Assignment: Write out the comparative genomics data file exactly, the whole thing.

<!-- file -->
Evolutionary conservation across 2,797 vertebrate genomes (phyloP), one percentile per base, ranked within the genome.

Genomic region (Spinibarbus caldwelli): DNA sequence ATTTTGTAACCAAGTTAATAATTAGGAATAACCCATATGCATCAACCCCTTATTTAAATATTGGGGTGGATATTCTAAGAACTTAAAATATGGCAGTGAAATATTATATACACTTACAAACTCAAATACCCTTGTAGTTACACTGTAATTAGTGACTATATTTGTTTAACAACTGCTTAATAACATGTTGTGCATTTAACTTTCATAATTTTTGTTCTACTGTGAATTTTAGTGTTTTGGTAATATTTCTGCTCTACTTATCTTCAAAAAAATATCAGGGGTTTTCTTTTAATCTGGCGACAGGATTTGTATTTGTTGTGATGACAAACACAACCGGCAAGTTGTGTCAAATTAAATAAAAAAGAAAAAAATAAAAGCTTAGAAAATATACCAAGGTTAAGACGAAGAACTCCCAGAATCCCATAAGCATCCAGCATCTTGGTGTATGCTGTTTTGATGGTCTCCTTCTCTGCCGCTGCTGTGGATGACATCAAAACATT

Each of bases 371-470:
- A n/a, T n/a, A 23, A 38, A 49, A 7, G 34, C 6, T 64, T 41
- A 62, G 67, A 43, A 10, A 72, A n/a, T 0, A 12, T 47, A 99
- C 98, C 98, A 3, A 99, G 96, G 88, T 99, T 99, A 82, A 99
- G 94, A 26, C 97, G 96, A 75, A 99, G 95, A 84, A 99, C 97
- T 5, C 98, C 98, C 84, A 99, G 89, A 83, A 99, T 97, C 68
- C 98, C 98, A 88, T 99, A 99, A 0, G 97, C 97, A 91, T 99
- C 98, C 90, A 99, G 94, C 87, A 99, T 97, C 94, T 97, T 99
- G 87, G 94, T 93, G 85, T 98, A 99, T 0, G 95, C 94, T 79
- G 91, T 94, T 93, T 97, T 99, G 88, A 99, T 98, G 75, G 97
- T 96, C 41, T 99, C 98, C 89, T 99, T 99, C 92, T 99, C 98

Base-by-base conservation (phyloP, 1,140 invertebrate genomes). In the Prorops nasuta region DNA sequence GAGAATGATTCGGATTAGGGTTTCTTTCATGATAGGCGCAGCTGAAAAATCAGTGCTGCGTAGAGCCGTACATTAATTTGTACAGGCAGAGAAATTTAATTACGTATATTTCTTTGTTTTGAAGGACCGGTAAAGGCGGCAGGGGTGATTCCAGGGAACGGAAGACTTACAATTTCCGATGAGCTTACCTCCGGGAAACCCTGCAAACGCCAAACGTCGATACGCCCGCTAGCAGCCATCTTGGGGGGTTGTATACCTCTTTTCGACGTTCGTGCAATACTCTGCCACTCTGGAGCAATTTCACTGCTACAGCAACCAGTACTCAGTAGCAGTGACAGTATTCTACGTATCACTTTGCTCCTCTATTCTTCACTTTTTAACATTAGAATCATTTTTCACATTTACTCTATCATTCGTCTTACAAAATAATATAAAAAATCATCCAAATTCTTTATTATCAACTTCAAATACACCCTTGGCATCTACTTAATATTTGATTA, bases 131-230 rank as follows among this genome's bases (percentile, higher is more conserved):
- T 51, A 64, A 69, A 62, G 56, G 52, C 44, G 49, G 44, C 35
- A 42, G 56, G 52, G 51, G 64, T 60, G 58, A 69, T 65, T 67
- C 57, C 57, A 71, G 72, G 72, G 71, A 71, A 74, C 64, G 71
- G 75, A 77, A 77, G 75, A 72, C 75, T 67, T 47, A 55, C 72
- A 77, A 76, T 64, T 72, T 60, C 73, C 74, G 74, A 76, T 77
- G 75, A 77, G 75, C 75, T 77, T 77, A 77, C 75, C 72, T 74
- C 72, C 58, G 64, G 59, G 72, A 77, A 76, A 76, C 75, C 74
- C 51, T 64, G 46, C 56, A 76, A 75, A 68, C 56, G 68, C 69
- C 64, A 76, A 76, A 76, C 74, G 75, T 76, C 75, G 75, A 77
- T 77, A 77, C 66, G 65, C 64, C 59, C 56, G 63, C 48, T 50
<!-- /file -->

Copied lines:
Evolutionary conservation across 2,797 vertebrate genomes (phyloP), one percentile per base, ranked within the genome.

Genomic region (Spinibarbus caldwelli): DNA sequence ATTTTGTAACCAAGTTAATAATTAGGAATAACCCATATGCATCAACCCCTTATTTAAATATTGGGGTGGATATTCTAAGAACTTAAAATATGGCAGTGAAATATTATATACACTTACAAACTCAAATACCCTTGTAGTTACACTGTAATTAGTGACTATATTTGTTTAACAACTGCTTAATAACATGTTGTGCATTTAACTTTCATAATTTTTGTTCTACTGTGAATTTTAGTGTTTTGGTAATATTTCTGCTCTACTTATCTTCAAAAAAATATCAGGGGTTTTCTTTTAATCTGGCGACAGGATTTGTATTTGTTGTGATGACAAACACAACCGGCAAGTTGTGTCAAATTAAATAAAAAAGAAAAAAATAAAAGCTTAGAAAATATACCAAGGTTAAGACGAAGAACTCCCAGAATCCCATAAGCATCCAGCATCTTGGTGTATGCTGTTTTGATGGTCTCCTTCTCTGCCGCTGCTGTGGATGACATCAAAACATT

Each of bases 371-470:
- A n/a, T n/a, A 23, A 38, A 49, A 7, G 34, C 6, T 64, T 41
- A 62, G 67, A 43, A 10, A 72, A n/a, T 0, A 12, T 47, A 99
- C 98, C 98, A 3, A 99, G 96, G 88, T 99, T 99, A 82, A 99
- G 94, A 26, C 97, G 96, A 75, A 99, G 95, A 84, A 99, C 97
- T 5, C 98, C 98, C 84, A 99, G 89, A 83, A 99, T 97, C 68
- C 98, C 98, A 88, T 99, A 99, A 0, G 97, C 97, A 91, T 99
- C 98, C 90, A 99, G 94, C 87, A 99, T 97, C 94, T 97, T 99
- G 87, G 94, T 93, G 85, T 98, A 99, T 0, G 95, C 94, T 79
- G 91, T 94, T 93, T 97, T 99, G 88, A 99, T 98, G 75, G 97
- T 96, C 41, T 99, C 98, C 89, T 99, T 99, C 92, T 99, C 98

Base-by-base conservation (phyloP, 1,140 invertebrate genomes). In the Prorops nasuta region DNA sequence GAGAATGATTCGGATTAGGGTTTCTTTCATGATAGGCGCAGCTGAAAAATCAGTGCTGCGTAGAGCCGTACATTAATTTGTACAGGCAGAGAAATTTAATTACGTATATTTCTTTGTTTTGAAGGACCGGTAAAGGCGGCAGGGGTGATTCCAGGGAACGGAAGACTTACAATTTCCGATGAGCTTACCTCCGGGAAACCCTGCAAACGCCAAACGTCGATACGCCCGCTAGCAGCCATCTTGGGGGGTTGTATACCTCTTTTCGACGTTCGTGCAATACTCTGCCACTCTGGAGCAATTTCACTGCTACAGCAACCAGTACTCAGTAGCAGTGACAGTATTCTACGTATCACTTTGCTCCTCTATTCTTCACTTTTTAACATTAGAATCATTTTTCACATTTACTCTATCATTCGTCTTACAAAATAATATAAAAAATCATCCAAATTCTTTATTATCAACTTCAAATACACCCTTGGCATCTACTTAATATTTGATTA, bases 131-230 rank as follows among this genome's bases (percentile, higher is more conserved):
- T 51, A 64, A 69, A 62, G 56, G 52, C 44, G 49, G 44, C 35
- A 42, G 56, G 52, G 51, G 64, T 60, G 58, A 69, T 65, T 67
- C 57, C 57, A 71, G 72, G 72, G 71, A 71, A 74, C 64, G 71
- G 75, A 77, A 77, G 75, A 72, C 75, T 67, T 47, A 55, C 72
- A 77, A 76, T 64, T 72, T 60, C 73, C 74, G 74, A 76, T 77
- G 75, A 77, G 75, C 75, T 77, T 77, A 77, C 75, C 72, T 74
- C 72, C 58, G 64, G 59, G 72, A 77, A 76, A 76, C 75, C 74
- C 51, T 64, G 46, C 56, A 76, A 75, A 68, C 56, G 68, C 69
- C 64, A 76, A 76, A 76, C 74, G 75, T 76, C 75, G 75, A 77
- T 77, A 77, C 66, G 65, C 64, C 59, C 56, G 63, C 48, T 50